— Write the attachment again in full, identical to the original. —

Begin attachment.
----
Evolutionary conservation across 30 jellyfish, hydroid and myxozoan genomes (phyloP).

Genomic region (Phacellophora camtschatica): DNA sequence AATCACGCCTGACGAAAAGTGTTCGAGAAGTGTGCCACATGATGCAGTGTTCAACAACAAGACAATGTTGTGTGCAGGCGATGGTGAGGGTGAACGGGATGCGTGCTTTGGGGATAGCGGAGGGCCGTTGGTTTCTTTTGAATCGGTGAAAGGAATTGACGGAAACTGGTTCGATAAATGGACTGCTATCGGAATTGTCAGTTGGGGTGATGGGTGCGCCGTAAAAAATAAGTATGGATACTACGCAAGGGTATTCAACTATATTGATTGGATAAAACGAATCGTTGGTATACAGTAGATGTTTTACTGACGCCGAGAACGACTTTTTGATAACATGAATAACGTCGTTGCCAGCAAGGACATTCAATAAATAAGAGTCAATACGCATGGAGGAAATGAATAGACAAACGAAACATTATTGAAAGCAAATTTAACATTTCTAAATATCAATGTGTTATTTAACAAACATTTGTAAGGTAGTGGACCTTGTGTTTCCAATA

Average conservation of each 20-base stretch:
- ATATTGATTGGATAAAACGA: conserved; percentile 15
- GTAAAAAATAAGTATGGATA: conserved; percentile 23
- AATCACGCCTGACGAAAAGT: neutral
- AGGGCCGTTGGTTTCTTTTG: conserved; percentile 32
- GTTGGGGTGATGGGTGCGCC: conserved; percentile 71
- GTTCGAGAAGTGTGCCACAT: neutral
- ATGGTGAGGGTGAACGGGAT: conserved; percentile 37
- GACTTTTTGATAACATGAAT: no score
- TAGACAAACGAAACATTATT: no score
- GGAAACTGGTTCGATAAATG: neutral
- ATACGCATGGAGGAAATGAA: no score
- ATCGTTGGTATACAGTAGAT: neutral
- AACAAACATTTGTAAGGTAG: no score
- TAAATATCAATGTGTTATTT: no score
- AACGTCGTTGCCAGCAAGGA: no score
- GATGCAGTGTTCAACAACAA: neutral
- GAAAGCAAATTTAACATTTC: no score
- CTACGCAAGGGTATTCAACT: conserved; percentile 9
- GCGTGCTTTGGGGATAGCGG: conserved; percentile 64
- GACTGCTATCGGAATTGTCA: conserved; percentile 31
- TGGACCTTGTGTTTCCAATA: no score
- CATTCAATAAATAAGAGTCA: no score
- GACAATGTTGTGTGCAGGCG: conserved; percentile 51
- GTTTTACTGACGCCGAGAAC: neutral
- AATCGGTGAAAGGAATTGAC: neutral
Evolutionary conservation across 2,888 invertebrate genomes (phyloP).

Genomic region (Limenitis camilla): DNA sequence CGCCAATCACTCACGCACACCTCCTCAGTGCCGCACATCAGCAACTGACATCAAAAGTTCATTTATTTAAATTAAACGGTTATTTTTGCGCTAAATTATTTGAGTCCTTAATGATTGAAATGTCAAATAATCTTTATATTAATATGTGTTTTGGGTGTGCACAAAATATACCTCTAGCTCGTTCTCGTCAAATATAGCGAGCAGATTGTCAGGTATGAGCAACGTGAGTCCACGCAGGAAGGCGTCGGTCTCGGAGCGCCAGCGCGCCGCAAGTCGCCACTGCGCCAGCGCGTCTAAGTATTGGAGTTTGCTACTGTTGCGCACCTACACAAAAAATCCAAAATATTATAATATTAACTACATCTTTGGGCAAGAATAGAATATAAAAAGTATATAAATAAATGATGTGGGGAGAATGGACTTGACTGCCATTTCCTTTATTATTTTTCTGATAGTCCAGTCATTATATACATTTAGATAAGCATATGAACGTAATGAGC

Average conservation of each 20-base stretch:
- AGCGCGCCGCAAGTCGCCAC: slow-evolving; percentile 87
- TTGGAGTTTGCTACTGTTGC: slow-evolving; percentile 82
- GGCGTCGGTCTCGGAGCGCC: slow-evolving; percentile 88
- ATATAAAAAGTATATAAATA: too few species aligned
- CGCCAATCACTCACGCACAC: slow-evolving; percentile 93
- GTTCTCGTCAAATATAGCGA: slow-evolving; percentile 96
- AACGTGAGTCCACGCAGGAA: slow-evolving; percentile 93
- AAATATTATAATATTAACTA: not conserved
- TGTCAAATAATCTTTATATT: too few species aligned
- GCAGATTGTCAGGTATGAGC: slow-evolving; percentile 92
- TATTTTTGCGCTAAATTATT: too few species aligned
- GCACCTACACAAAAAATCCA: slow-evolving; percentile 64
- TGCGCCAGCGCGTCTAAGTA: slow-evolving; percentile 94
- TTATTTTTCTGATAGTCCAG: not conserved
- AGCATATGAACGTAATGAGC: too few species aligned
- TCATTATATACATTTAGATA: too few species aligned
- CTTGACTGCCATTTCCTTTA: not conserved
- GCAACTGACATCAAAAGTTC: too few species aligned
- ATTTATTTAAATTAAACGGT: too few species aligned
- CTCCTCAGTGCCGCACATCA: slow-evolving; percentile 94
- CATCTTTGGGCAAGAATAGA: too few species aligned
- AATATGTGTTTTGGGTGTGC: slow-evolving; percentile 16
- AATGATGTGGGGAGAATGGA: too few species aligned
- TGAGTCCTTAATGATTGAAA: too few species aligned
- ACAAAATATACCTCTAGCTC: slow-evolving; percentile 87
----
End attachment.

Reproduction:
Evolutionary conservation across 30 jellyfish, hydroid and myxozoan genomes (phyloP).

Genomic region (Phacellophora camtschatica): DNA sequence AATCACGCCTGACGAAAAGTGTTCGAGAAGTGTGCCACATGATGCAGTGTTCAACAACAAGACAATGTTGTGTGCAGGCGATGGTGAGGGTGAACGGGATGCGTGCTTTGGGGATAGCGGAGGGCCGTTGGTTTCTTTTGAATCGGTGAAAGGAATTGACGGAAACTGGTTCGATAAATGGACTGCTATCGGAATTGTCAGTTGGGGTGATGGGTGCGCCGTAAAAAATAAGTATGGATACTACGCAAGGGTATTCAACTATATTGATTGGATAAAACGAATCGTTGGTATACAGTAGATGTTTTACTGACGCCGAGAACGACTTTTTGATAACATGAATAACGTCGTTGCCAGCAAGGACATTCAATAAATAAGAGTCAATACGCATGGAGGAAATGAATAGACAAACGAAACATTATTGAAAGCAAATTTAACATTTCTAAATATCAATGTGTTATTTAACAAACATTTGTAAGGTAGTGGACCTTGTGTTTCCAATA

Average conservation of each 20-base stretch:
- ATATTGATTGGATAAAACGA: conserved; percentile 15
- GTAAAAAATAAGTATGGATA: conserved; percentile 23
- AATCACGCCTGACGAAAAGT: neutral
- AGGGCCGTTGGTTTCTTTTG: conserved; percentile 32
- GTTGGGGTGATGGGTGCGCC: conserved; percentile 71
- GTTCGAGAAGTGTGCCACAT: neutral
- ATGGTGAGGGTGAACGGGAT: conserved; percentile 37
- GACTTTTTGATAACATGAAT: no score
- TAGACAAACGAAACATTATT: no score
- GGAAACTGGTTCGATAAATG: neutral
- ATACGCATGGAGGAAATGAA: no score
- ATCGTTGGTATACAGTAGAT: neutral
- AACAAACATTTGTAAGGTAG: no score
- TAAATATCAATGTGTTATTT: no score
- AACGTCGTTGCCAGCAAGGA: no score
- GATGCAGTGTTCAACAACAA: neutral
- GAAAGCAAATTTAACATTTC: no score
- CTACGCAAGGGTATTCAACT: conserved; percentile 9
- GCGTGCTTTGGGGATAGCGG: conserved; percentile 64
- GACTGCTATCGGAATTGTCA: conserved; percentile 31
- TGGACCTTGTGTTTCCAATA: no score
- CATTCAATAAATAAGAGTCA: no score
- GACAATGTTGTGTGCAGGCG: conserved; percentile 51
- GTTTTACTGACGCCGAGAAC: neutral
- AATCGGTGAAAGGAATTGAC: neutral
Evolutionary conservation across 2,888 invertebrate genomes (phyloP).

Genomic region (Limenitis camilla): DNA sequence CGCCAATCACTCACGCACACCTCCTCAGTGCCGCACATCAGCAACTGACATCAAAAGTTCATTTATTTAAATTAAACGGTTATTTTTGCGCTAAATTATTTGAGTCCTTAATGATTGAAATGTCAAATAATCTTTATATTAATATGTGTTTTGGGTGTGCACAAAATATACCTCTAGCTCGTTCTCGTCAAATATAGCGAGCAGATTGTCAGGTATGAGCAACGTGAGTCCACGCAGGAAGGCGTCGGTCTCGGAGCGCCAGCGCGCCGCAAGTCGCCACTGCGCCAGCGCGTCTAAGTATTGGAGTTTGCTACTGTTGCGCACCTACACAAAAAATCCAAAATATTATAATATTAACTACATCTTTGGGCAAGAATAGAATATAAAAAGTATATAAATAAATGATGTGGGGAGAATGGACTTGACTGCCATTTCCTTTATTATTTTTCTGATAGTCCAGTCATTATATACATTTAGATAAGCATATGAACGTAATGAGC

Average conservation of each 20-base stretch:
- AGCGCGCCGCAAGTCGCCAC: slow-evolving; percentile 87
- TTGGAGTTTGCTACTGTTGC: slow-evolving; percentile 82
- GGCGTCGGTCTCGGAGCGCC: slow-evolving; percentile 88
- ATATAAAAAGTATATAAATA: too few species aligned
- CGCCAATCACTCACGCACAC: slow-evolving; percentile 93
- GTTCTCGTCAAATATAGCGA: slow-evolving; percentile 96
- AACGTGAGTCCACGCAGGAA: slow-evolving; percentile 93
- AAATATTATAATATTAACTA: not conserved
- TGTCAAATAATCTTTATATT: too few species aligned
- GCAGATTGTCAGGTATGAGC: slow-evolving; percentile 92
- TATTTTTGCGCTAAATTATT: too few species aligned
- GCACCTACACAAAAAATCCA: slow-evolving; percentile 64
- TGCGCCAGCGCGTCTAAGTA: slow-evolving; percentile 94
- TTATTTTTCTGATAGTCCAG: not conserved
- AGCATATGAACGTAATGAGC: too few species aligned
- TCATTATATACATTTAGATA: too few species aligned
- CTTGACTGCCATTTCCTTTA: not conserved
- GCAACTGACATCAAAAGTTC: too few species aligned
- ATTTATTTAAATTAAACGGT: too few species aligned
- CTCCTCAGTGCCGCACATCA: slow-evolving; percentile 94
- CATCTTTGGGCAAGAATAGA: too few species aligned
- AATATGTGTTTTGGGTGTGC: slow-evolving; percentile 16
- AATGATGTGGGGAGAATGGA: too few species aligned
- TGAGTCCTTAATGATTGAAA: too few species aligned
- ACAAAATATACCTCTAGCTC: slow-evolving; percentile 87